Alex demonstrated his array of impressive tricks including a front blunt, noted by an impressed local who introduced himself as TJ. The friendly locals, who initiated conversation, humbled us. Just like at any other skate park, they were a mixed bunch in age, ability and appearance, all with that shared love of shreddin’ the gnar. We gave out zines and stickers and took our boards apart. I gave mine to a long-haired fellow who’d been killin’ it – John Cardiel style – all day. His board was mashed.
After several days in the city it was time to see what Scotland’s wild had to offer us. Yellowcraig is an almost untouched beach on the East coast. To reach it, you have to walk through a small forest and then through the long golden grass of the dunes before seeing the treasure that is this beautiful, craggy stretch of coastline.
It was a blustery, yet clear day with the ocean particularly clear at the shoreline and a rich azure shade out to sea. There are many scattered islands, including Bass Rock, a steep-sided volcanic rock and home for guillemots, razorbills, seals and over 150,000 gannets.
Shoreline explored, it was time to travel north, our mission was to camp in the wilds of the Trossachs. We borrowed a basic map and planned a rough route to go by on a two-day trail.
Our trek began on the old railway line in the forest. We were at the foot of the mountain, passing babbling brooks and spruces covered in lichen. Our ascent up the ‘Ben’ began. It was magical. Two inquisitive beings exploring the wilderness, content in the quiet presence of each other. There was an endless plethora of stunning views.
After a day of hiking – quiet interactions with timid birds, steep ascents and varied weather – we found the perfect camping spot as the sun finally came out. Tent up and camping knife in hand, I located and cut up firewood from large fallen branches while Alex arranged rocks from the neighbouring stream in a pagan-like circle. Newspaper rolled, perfectly poised firewood, flames a flare – it was time to cook.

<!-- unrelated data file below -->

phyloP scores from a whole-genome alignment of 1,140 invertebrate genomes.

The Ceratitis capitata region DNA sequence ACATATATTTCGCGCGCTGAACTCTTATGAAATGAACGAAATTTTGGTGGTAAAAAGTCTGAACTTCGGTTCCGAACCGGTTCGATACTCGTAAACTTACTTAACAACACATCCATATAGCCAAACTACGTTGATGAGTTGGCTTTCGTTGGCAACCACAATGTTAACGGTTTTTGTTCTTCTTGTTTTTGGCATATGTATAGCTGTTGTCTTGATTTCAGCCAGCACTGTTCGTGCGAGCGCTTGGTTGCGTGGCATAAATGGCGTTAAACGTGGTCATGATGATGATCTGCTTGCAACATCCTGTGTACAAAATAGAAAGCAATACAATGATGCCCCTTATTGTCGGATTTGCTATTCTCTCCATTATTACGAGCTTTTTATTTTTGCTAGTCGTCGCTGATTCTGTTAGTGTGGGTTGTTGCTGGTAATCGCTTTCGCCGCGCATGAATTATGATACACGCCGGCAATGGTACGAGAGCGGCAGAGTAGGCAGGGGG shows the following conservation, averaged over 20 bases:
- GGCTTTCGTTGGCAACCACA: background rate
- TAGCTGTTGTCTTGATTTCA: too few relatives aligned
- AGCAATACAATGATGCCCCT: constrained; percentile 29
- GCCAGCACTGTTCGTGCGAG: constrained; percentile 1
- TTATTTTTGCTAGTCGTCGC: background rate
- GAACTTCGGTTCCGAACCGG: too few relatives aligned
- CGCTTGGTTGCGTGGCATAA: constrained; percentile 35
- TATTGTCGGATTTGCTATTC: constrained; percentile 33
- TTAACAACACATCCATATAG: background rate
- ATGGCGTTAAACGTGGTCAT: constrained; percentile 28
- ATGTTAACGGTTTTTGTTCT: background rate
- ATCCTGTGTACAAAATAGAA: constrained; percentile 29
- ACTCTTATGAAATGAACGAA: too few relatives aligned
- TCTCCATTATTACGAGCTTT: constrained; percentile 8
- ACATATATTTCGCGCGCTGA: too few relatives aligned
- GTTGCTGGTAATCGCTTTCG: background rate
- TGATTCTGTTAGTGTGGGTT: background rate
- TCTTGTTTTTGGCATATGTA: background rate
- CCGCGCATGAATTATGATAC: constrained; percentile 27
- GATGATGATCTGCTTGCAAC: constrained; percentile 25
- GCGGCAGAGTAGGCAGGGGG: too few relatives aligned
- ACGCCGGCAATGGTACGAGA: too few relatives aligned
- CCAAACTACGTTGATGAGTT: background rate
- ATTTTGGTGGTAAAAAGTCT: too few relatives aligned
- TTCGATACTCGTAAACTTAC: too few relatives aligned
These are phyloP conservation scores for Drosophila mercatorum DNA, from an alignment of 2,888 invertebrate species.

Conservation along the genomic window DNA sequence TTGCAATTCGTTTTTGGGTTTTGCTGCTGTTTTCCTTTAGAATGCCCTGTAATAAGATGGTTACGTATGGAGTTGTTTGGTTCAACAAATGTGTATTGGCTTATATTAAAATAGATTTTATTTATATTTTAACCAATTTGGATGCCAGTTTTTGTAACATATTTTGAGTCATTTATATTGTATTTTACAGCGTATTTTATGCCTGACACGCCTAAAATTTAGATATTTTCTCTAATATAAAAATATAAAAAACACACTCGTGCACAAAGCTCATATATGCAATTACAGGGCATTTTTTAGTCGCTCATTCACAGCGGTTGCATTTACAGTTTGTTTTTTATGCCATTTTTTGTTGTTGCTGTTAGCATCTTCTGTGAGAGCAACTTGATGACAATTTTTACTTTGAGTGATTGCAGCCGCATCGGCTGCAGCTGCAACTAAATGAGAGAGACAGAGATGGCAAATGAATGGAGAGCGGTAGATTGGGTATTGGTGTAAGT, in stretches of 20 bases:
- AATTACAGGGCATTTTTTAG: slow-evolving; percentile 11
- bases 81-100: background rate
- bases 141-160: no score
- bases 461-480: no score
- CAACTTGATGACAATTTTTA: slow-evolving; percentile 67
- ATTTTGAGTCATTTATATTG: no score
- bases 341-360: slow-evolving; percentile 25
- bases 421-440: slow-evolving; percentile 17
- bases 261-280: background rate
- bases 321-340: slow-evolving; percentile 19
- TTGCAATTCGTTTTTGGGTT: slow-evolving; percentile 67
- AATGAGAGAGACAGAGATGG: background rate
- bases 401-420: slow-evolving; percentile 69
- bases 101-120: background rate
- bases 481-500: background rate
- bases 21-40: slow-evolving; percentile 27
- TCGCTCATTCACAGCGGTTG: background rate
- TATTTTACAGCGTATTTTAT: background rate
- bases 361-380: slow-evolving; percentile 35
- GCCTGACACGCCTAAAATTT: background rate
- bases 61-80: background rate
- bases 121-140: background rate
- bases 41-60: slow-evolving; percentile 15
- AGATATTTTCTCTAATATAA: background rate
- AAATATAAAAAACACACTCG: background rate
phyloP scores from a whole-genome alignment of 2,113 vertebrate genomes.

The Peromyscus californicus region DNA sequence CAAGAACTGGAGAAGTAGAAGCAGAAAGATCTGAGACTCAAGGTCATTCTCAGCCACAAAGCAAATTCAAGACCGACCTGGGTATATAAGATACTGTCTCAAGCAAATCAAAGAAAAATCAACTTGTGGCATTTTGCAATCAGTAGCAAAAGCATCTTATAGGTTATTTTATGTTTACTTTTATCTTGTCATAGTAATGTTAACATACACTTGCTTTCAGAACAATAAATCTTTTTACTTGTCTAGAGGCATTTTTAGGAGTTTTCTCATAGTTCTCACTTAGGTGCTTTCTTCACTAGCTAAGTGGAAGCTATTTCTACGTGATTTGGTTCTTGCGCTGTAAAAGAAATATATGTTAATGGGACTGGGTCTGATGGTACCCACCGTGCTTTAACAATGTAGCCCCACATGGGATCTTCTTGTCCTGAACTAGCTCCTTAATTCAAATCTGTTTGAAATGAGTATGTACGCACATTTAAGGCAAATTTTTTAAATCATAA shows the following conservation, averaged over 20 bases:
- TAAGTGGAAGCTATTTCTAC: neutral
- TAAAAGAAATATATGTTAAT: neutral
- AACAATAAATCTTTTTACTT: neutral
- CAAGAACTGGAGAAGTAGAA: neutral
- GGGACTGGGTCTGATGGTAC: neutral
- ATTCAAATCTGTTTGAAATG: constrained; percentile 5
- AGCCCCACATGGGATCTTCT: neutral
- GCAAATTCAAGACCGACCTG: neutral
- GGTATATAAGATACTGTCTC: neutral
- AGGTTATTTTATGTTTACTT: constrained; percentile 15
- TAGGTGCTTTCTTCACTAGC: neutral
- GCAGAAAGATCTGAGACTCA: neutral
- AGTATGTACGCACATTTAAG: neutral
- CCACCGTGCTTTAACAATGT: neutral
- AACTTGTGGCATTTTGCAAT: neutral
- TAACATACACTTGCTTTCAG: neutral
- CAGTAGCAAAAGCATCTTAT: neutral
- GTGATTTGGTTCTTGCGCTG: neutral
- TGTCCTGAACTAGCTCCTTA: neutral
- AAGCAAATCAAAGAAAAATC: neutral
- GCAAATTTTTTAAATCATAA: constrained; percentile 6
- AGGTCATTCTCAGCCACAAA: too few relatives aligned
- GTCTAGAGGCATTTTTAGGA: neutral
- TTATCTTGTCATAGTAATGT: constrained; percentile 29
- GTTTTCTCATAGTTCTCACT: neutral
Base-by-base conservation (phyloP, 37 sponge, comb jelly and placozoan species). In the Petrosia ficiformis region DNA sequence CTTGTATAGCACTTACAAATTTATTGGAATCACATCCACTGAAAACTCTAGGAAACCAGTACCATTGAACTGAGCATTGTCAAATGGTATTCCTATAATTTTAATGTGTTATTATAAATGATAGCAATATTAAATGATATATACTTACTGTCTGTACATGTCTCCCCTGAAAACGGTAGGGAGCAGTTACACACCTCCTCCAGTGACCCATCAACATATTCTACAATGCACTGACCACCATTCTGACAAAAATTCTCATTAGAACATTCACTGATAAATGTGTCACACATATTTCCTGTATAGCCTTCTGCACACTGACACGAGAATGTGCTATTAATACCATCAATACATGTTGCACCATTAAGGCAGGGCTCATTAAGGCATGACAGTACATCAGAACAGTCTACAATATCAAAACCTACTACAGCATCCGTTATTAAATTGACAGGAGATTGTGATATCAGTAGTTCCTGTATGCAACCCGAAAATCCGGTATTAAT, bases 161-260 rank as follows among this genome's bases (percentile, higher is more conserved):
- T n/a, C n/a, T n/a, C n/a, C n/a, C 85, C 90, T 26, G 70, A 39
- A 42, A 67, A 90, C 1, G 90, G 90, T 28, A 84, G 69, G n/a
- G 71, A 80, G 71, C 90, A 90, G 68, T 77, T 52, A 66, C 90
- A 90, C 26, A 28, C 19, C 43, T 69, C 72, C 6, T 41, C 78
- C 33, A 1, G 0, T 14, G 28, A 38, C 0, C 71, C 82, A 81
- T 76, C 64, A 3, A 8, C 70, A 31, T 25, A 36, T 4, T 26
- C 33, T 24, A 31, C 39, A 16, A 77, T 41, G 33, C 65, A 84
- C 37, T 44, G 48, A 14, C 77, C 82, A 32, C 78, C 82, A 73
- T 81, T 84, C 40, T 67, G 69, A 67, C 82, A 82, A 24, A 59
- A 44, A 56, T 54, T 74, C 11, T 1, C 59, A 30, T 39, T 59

The rewarding sound of sizzling (veggie) sausages accompanied by Scottish whisky and great conversation to me proved the true meaning of our trek – this was love, happiness, wholesome being – real living.
The fire died and the midges arose – time to retreat. We snuggled up like hibernating bear cubs and slept soundly through the cold and mostly peaceful night with only the sporadic rustles of what must have been a curious mountain sheep.
We rose to a lovely day not a clue or care to the time. Egg sarnies for breakfast – thank you, Alex. He was in his element; “There’s nothing quite like cooking yourself breakfast on the mountainside, Harriet.”
Despite a good night’s kip and a lighter load on our backs, our packs felt heavy on our knees as we gradually headed down the track. Our slow descent led us to the Falls of Docart; where a river flows over boulders through the town of Killin and into Loch Tay. Alex and I refreshed here for a while as the afternoon sun shone down, before the last stretch back to base.
We arrived back weary, but contented, in a dream-like state. A steaming cuppa in our hands, we spent the evening drawing and writing about our adventures in Scotland. Our most awakening experience in the wild proved that sleeping and living outside is wondrous. Despite its challenges, it’s something everyone needs to experience for the sake of our planet. Learning, whilst living within nature, is key to educate us all of the importance of protecting the natural world around us.